A Novel Neural Fuzzy Network Using a Hybrid Evolutionary Learning Algorithm

A Novel Neural Fuzzy Network Using a Hybrid Evolutionary Learning Algorithm

Cheng-Jian Lin (National Chin-Yi University of Technology, Taiwan, R.O.C.) and Cheng-Hung Chen (National Chin-Yi University of Technology, Taiwan, R.O.C.)
DOI: 10.4018/978-1-61520-757-2.ch012
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This chapter presents an evolutionary neural fuzzy network, designed using the functional-link-based neural fuzzy network (FLNFN) and a new evolutionary learning algorithm. This new evolutionary learning algorithm is based on a hybrid of cooperative particle swarm optimization and cultural algorithm. It is thus called cultural cooperative particle swarm optimization (CCPSO). The proposed CCPSO method, which uses cooperative behavior among multiple swarms, can increase the global search capacity using the belief space. Cooperative behavior involves a collection of multiple swarms that interact by exchanging information to solve a problem. The belief space is the information repository in which the individuals can store their experiences such that other individuals can learn from them indirectly. The proposed FLNFN model uses functional link neural networks as the consequent part of the fuzzy rules. This chapter uses orthogonal polynomials and linearly independent functions in a functional expansion of the functional link neural networks. The FLNFN model can generate the consequent part of a nonlinear combination of input variables. Finally, the proposed functional-link-based neural fuzzy network with cultural cooperative particle swarm optimization (FLNFN-CCPSO) is adopted in several predictive applications. Experimental results have demonstrated that the proposed CCPSO method performs well in predicting the time series problems.
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Prediction has been widely studied for many years as time series analysis (Box & Jenkins, 1970; Tong, 1990). Traditionally, prediction is based on a statistical model that is either linear or nonlinear (Li et al., 1990). Recently, several studies have adopted neural fuzzy networks to predict time series (Cowder, 1990; Kasabov & Song, 2002; Ling et al., 2003). Researchers have discussed that the network paradigm is a very useful model for predicting time series and especially for predicting nonlinear time series.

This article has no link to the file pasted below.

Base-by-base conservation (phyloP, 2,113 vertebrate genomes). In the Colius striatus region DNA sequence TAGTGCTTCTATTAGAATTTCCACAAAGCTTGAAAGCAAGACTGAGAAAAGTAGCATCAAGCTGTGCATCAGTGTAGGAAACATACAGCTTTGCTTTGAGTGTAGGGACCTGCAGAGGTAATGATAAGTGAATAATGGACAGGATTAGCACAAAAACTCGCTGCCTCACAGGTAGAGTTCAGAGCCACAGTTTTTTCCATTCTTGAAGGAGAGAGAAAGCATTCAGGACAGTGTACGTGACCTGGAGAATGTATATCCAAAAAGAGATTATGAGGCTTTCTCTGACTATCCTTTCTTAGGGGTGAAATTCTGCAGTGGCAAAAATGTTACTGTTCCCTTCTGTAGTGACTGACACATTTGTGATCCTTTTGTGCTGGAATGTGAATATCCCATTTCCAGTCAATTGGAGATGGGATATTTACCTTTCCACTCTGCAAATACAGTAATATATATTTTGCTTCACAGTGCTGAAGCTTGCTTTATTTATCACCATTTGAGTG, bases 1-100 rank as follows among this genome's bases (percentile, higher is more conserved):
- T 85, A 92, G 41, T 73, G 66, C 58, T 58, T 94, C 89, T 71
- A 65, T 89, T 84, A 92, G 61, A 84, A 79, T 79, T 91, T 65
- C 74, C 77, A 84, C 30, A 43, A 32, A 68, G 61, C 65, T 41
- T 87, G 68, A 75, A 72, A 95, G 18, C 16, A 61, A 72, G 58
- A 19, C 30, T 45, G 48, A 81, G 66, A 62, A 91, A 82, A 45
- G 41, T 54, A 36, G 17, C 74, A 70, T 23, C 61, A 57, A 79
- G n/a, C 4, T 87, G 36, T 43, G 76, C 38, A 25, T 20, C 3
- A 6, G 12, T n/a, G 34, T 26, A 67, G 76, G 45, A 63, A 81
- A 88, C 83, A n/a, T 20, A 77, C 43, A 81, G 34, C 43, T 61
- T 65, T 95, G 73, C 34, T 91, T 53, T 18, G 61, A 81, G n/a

Soft computing tools, including fuzzy sets, neural networks, and evolutionary algorithms, have been experimentally used to handle real-life ambiguous situations (Bhattacharya et al., 2007; Chu & Tsai, 2007; Karaboga & Basturk, 2008; Kim et al., 2006). Many existing soft computing techniques (Huang et al., 2006; Mitra et al., 2002; Yu, 2007; Zhang et al., 2000) are most widely applied to solve data mining problems especially for classification or prediction. Neural fuzzy networks (Angelov & Filev, 2004; Jang, 1993; Juang & Lin, 1998; Li & Lee, 2003; Lin, 2008; Lin & Chin, 2004; Lin & Lee, 1996; Sun et al., 2003; Takagi & Sugeno, 1985) have become a popular research topic. They bring the low-level learning and computational power of neural networks into fuzzy systems and bring the high-level human-like thinking and reasoning of fuzzy systems to neural networks. In the typical TSK-type neural fuzzy network (Angelov & Filev, 2004; Jang, 1993; Juang & Lin, 1998; Li & Lee, 2003; Lin, 2008; Sun et al., 2003; Takagi & Sugeno, 1985), which is a linear polynomial of input variables, the model output is approximated locally by the rule hyperplanes. However, the traditional TSK-type neural fuzzy network does not take full advantage of the mapping capabilities that may be offered by the consequent part. Introducing a nonlinear function, especially a neural structure, to the consequent part of the fuzzy rules has yielded the NARA (Takagi et al., 1992) and the CANFIS (Mizutani & Jang, 1995) models. These models (Mizutani & Jang, 1995; Takagi et al., 1992) use multilayer neural networks in the consequent part of the fuzzy rules. Although the interpretability of the model is reduced, the representational capability of the model is significantly improved. However, the multilayer neural network has such disadvantages as slower convergence and greater computational complexity. Therefore, we proposed the functional link neural fuzzy network (FLNFN), which uses the functional link neural network (FLNN) (Pao, 1989; Patra, 1999) in the consequent part of the fuzzy rules (Chen et al., 2007). The FLNN is a single layer neural structure that is capable of forming arbitrarily complex decision regions by generating nonlinear decision boundaries. Additionally, using functional expansion effectively increases the dimensionality of the input vector and the hyperplanes that are generated by the FLNN provide a good discrimination capability in input data space.

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